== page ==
Oct. 16, 2008
"We believe that the best of America is in these small towns that we get to visit, and in these wonderful little pockets of what I call the real America, being here with all of you hard-working, very patriotic, um, very, um, pro-America areas of this great nation."
Sarah Palin, at a fundraiser in Greensboro, North Carolina, suggesting only some parts of the country are "pro-America"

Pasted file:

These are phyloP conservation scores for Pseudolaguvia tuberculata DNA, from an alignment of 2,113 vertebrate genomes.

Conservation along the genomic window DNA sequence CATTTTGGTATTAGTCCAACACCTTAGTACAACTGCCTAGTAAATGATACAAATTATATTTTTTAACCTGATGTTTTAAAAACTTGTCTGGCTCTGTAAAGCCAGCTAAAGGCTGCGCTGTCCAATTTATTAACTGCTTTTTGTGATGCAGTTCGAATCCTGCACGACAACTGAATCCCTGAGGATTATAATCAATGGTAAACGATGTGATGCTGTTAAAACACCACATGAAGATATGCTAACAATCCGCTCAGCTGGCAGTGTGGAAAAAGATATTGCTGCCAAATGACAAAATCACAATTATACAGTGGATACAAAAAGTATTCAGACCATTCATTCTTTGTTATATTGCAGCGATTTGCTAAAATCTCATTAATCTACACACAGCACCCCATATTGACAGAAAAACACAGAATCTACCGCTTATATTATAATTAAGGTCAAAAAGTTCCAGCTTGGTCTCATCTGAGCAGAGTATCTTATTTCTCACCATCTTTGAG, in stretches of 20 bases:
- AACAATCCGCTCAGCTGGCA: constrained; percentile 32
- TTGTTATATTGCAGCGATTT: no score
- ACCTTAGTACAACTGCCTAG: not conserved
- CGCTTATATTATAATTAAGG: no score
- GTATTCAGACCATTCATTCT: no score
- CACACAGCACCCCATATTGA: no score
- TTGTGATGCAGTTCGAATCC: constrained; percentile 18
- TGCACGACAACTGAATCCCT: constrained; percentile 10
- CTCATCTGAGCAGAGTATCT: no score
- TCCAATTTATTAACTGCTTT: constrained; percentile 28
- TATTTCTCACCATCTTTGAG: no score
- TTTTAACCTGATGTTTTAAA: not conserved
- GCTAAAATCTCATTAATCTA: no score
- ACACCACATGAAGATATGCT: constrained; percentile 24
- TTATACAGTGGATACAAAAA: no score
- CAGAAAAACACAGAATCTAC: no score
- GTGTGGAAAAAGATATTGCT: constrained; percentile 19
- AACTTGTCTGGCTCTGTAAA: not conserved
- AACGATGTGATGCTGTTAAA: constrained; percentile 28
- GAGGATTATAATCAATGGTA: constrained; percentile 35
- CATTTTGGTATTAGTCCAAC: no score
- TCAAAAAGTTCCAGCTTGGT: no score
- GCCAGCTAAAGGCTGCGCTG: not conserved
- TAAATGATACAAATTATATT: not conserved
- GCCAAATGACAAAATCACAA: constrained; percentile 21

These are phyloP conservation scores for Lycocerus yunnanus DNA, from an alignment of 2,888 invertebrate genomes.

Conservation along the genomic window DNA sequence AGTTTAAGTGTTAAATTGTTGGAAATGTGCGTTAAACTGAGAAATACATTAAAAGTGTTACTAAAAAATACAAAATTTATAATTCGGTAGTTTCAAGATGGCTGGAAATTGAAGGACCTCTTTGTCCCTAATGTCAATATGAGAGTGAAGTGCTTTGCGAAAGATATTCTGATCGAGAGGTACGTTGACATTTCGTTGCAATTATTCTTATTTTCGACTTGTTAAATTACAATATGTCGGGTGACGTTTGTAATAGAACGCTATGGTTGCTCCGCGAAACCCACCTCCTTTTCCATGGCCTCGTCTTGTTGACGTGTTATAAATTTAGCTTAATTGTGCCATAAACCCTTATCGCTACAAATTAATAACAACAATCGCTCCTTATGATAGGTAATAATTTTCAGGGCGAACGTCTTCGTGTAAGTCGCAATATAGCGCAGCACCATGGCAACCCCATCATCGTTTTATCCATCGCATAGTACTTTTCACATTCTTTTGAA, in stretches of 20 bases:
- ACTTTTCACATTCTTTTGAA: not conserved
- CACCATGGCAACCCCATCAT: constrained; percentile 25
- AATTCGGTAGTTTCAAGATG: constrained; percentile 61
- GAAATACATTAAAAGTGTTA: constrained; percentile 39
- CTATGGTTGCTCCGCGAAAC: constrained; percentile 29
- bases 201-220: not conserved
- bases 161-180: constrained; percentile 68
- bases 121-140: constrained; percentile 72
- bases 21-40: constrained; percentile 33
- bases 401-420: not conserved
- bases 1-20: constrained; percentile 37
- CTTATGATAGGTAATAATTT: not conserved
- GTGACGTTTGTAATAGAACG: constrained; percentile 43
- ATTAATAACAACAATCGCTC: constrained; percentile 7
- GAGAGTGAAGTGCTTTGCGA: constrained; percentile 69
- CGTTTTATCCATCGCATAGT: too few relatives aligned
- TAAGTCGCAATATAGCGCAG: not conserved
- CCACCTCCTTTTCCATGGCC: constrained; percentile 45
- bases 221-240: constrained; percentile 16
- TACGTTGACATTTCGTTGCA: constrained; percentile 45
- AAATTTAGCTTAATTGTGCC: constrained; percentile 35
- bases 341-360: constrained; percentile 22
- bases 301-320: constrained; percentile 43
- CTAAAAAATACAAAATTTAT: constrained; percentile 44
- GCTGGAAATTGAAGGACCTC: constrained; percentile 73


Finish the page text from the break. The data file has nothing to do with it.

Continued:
A spokesperson for the GOP Veep candidate later tried to clarify the apparent insult, saying Palin meant, "The best of our America isn't confined to our nation's capitol." Palin also went on CNN to apologize and say she doesn't want the remark "misunderstood," but she never elaborated on what she originally meant. Her backtracking efforts weren't helped by the fact that others in the McCain campaign made very similar remarks; spokesperson Nancy Pfotenhauer suggested that Northern Virginia near Washington wasn't the "real Virginia," and McCain himself told a Keystone State crowd that Western Pennsylvania was "the most patriotic part of America." The trio of statements were widely mocked and derided as a last-ditch, desperate attempt by Republicans to turn the election by playing the politics of division.